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Recruiting and Hiring Advice
 

By: Steven Hunt, PhD, Monster Contributing Writer

Diverse group at computer

Commonly thought of as "the way things are done around here," company culture differs widely depending on where "here" is. These differences are meaningful, as culture is often a key factor in long-term organizational success.

Despite its importance, most companies pay relatively little formal attention to culture, simply letting it evolve. This is unfortunate, since actively managing and developing culture through recruitment can significantly improve employee retention and performance, which directly influence organizational profitability and growth.

What Is Organizational Culture?

Organizational culture refers to employees' shared assumptions and norms, as well as tangible aspects of the work environment that influence and reflect these beliefs. Whether employees are comfortable openly disagreeing with superiors is a reflection of organizational culture. So are reserved parking spaces and on-site day care.

Ultimately, the most important aspect of organizational culture is the beliefs employees and leaders share about behavior and its consequences. As the saying goes, "perception is reality," and cultural beliefs define perception within an organization. If employees believe they will be punished for pointing out flaws in their boss's ideas, they may not share feedback, even if it would be accepted. Similarly, employees who believe their contributions are truly valued are more likely to forgive minor inequities in compensation and benefits.

Why Is Culture Important?

There are as many different organizational cultures as there are organizations. A culture's effectiveness depends on an organization's business market, strategies and workforce. For example, an effective culture for an entertainment company may be disastrous for an automotive manufacturer; do we want people who build cars to work in the same way as people who produce TV programs? What research makes clear is that culture influences organizational performance, whether performance is defined in terms of customer satisfaction, attendance, safety, stock price or productivity.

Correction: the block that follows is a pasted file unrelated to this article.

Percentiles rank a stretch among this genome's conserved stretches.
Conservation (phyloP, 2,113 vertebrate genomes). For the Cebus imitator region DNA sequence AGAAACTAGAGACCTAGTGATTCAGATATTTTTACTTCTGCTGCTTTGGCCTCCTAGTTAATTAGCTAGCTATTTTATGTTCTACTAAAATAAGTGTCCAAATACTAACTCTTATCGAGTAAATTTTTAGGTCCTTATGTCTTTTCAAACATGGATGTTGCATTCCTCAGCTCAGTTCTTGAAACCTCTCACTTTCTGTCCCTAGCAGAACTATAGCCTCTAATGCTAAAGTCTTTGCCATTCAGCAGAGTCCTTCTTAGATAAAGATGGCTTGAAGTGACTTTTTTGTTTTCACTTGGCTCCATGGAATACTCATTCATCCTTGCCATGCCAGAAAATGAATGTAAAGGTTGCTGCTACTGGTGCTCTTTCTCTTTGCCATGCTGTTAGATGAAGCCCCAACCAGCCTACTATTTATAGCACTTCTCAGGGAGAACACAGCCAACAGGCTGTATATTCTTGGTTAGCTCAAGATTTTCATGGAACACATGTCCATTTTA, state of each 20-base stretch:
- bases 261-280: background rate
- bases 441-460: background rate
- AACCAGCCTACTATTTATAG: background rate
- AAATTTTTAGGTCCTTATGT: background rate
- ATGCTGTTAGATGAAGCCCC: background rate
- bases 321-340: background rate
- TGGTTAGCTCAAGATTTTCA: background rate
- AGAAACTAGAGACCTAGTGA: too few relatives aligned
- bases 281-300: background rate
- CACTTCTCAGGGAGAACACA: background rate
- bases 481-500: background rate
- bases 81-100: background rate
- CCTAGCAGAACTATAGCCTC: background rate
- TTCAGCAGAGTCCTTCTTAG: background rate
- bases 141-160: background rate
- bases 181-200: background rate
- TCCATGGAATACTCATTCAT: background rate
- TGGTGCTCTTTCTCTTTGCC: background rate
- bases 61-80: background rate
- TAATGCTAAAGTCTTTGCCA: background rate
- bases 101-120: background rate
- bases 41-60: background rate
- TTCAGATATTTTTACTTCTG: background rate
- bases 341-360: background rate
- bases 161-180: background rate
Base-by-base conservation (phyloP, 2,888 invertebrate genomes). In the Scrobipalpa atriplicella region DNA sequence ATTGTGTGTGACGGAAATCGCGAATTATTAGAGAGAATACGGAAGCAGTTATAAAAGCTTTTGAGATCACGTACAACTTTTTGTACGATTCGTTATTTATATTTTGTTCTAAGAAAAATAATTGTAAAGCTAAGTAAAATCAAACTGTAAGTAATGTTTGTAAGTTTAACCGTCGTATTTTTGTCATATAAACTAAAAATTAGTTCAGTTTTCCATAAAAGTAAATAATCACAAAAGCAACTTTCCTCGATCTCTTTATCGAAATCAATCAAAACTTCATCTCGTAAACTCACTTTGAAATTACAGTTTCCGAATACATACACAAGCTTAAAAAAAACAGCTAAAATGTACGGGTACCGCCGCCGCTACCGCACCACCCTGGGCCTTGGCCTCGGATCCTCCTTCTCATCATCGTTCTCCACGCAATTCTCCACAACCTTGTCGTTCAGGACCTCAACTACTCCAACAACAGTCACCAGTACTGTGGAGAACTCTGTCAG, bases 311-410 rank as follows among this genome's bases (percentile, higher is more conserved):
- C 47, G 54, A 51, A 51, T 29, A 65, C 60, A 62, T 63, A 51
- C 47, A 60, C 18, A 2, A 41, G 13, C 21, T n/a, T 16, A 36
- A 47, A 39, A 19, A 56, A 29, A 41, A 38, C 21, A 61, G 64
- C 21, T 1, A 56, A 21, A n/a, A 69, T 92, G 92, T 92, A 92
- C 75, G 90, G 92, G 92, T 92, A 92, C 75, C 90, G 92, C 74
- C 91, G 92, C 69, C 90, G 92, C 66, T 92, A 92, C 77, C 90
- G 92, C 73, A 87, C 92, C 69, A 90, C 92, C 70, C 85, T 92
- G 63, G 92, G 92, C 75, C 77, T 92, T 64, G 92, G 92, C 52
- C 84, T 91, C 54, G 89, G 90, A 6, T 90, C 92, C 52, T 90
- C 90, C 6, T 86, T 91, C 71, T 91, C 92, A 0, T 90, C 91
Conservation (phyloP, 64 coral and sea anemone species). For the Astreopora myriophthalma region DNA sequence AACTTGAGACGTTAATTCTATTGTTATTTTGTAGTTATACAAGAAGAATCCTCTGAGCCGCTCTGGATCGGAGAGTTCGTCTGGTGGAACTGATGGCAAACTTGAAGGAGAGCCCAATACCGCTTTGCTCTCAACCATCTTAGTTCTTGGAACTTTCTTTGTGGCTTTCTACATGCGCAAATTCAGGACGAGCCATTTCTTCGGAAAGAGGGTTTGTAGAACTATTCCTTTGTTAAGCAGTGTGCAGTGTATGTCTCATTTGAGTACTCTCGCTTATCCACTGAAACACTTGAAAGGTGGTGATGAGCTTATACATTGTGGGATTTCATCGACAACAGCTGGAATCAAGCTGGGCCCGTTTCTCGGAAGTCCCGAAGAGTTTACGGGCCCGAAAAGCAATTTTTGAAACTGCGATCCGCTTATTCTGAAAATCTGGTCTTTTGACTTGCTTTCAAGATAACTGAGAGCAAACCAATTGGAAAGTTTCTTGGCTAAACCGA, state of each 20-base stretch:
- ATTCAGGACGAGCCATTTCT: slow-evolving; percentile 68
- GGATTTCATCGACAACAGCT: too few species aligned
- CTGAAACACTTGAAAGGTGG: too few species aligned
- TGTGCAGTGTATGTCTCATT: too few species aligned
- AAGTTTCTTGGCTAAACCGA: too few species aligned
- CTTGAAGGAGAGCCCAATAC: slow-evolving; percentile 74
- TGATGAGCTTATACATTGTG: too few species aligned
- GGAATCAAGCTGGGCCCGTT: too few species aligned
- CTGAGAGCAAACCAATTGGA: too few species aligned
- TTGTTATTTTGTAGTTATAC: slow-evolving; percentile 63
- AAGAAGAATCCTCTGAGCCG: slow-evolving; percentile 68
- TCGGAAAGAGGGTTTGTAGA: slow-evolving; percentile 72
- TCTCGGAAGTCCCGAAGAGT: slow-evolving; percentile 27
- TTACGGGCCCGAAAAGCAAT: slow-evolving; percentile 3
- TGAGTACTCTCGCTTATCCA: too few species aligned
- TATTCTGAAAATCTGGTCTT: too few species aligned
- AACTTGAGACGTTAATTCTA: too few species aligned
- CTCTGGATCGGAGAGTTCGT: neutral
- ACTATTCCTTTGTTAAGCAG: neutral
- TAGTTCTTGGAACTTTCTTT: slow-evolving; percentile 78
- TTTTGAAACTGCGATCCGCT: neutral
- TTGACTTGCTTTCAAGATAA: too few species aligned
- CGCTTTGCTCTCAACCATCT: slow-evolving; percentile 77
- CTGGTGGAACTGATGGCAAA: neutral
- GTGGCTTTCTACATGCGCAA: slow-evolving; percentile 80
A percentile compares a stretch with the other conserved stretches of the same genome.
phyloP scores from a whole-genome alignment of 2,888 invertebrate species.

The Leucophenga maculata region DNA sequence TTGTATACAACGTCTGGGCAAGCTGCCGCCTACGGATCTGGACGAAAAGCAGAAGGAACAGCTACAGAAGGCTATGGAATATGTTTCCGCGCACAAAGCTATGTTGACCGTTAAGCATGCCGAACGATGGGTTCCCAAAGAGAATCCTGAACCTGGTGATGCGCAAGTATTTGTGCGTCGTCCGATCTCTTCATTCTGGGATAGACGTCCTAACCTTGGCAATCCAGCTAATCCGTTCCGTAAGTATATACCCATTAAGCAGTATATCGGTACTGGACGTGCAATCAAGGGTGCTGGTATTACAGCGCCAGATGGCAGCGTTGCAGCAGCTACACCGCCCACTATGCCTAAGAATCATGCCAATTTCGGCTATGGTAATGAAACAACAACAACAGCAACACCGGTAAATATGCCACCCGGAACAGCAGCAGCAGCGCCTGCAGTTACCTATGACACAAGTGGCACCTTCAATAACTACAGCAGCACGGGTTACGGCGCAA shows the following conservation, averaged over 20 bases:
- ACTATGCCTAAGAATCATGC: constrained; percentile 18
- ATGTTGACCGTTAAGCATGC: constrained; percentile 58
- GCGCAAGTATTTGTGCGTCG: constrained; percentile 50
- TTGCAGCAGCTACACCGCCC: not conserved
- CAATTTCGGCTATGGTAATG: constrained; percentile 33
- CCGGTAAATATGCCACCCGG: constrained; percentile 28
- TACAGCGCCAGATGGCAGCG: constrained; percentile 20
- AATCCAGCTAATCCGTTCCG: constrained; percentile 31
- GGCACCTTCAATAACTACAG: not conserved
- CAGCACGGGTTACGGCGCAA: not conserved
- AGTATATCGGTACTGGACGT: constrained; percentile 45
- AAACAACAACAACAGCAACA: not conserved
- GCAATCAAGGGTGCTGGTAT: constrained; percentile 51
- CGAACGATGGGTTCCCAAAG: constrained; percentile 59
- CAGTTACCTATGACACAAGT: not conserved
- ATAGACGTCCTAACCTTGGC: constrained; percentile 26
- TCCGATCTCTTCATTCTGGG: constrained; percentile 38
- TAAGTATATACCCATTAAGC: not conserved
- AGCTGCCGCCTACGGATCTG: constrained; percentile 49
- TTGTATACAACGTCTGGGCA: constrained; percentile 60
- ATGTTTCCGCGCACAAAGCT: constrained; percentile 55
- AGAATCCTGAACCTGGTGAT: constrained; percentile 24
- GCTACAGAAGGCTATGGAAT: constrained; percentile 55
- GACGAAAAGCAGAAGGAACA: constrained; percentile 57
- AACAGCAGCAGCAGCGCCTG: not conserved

Which Culture Is Best?

There is no single best culture. However, some cultures are clearly more effective than others are. Built to Last by James Collins and Jerry Porras describes the characteristics of 18 US companies that remained consistently among the top of their markets for more than 50 years. Somewhat surprisingly, these companies did not share any common, distinctive cultural attributes. However, all 18 companies placed tremendous value on hiring, developing and managing employees based on clear cultural principles and beliefs. Each knew what culture they wanted to have and sought to hire people who fit their unique culture.

How Is Culture Related to Recruitment?

The main relationships between culture and recruiting are associated with employee attraction, selection and retention. From an attraction standpoint, culture is primarily about the brand image a company projects. Companies that take culture seriously actively market their culture to candidates. This attracts people who will thrive in the organization and repels people who would be more effective working elsewhere. To get a sense of this, compare the job sites for Sony Electronics and Federated Department stores. Federated predominately employs women, and the Federated Web site has been described as more feminine. In contrast, Sony Electronics' job site conveys technological creativity and innovation. Both Web sites are well-designed in terms of usability; however, they will likely appeal to very different people.

Such efforts pay off directly and indirectly. One study found college students would accept an average of 7 percent less starting pay to work for companies with cultures they value and appreciate. There is also a wealth of data showing that cultural fit impacts employee retention and performance. For example, an insurance company found departments whose environments aligned with the company's stated cultural goals had 30 percent less turnover. People appeared to join the company expecting a certain culture, and if their expectations were not met, they left.

Another reason to recruit around culture is that while job demands and requirements constantly shift, a defining characteristic of culture is that it remains constant in the face of change. A person hired based partly on his fit with an organization's culture is more likely to continue on as a valuable company resource, even if the position he was originally hired for ceases to exist. In fact, an effective organizational culture actually helps people work together to adapt to business changes.

 

 
 
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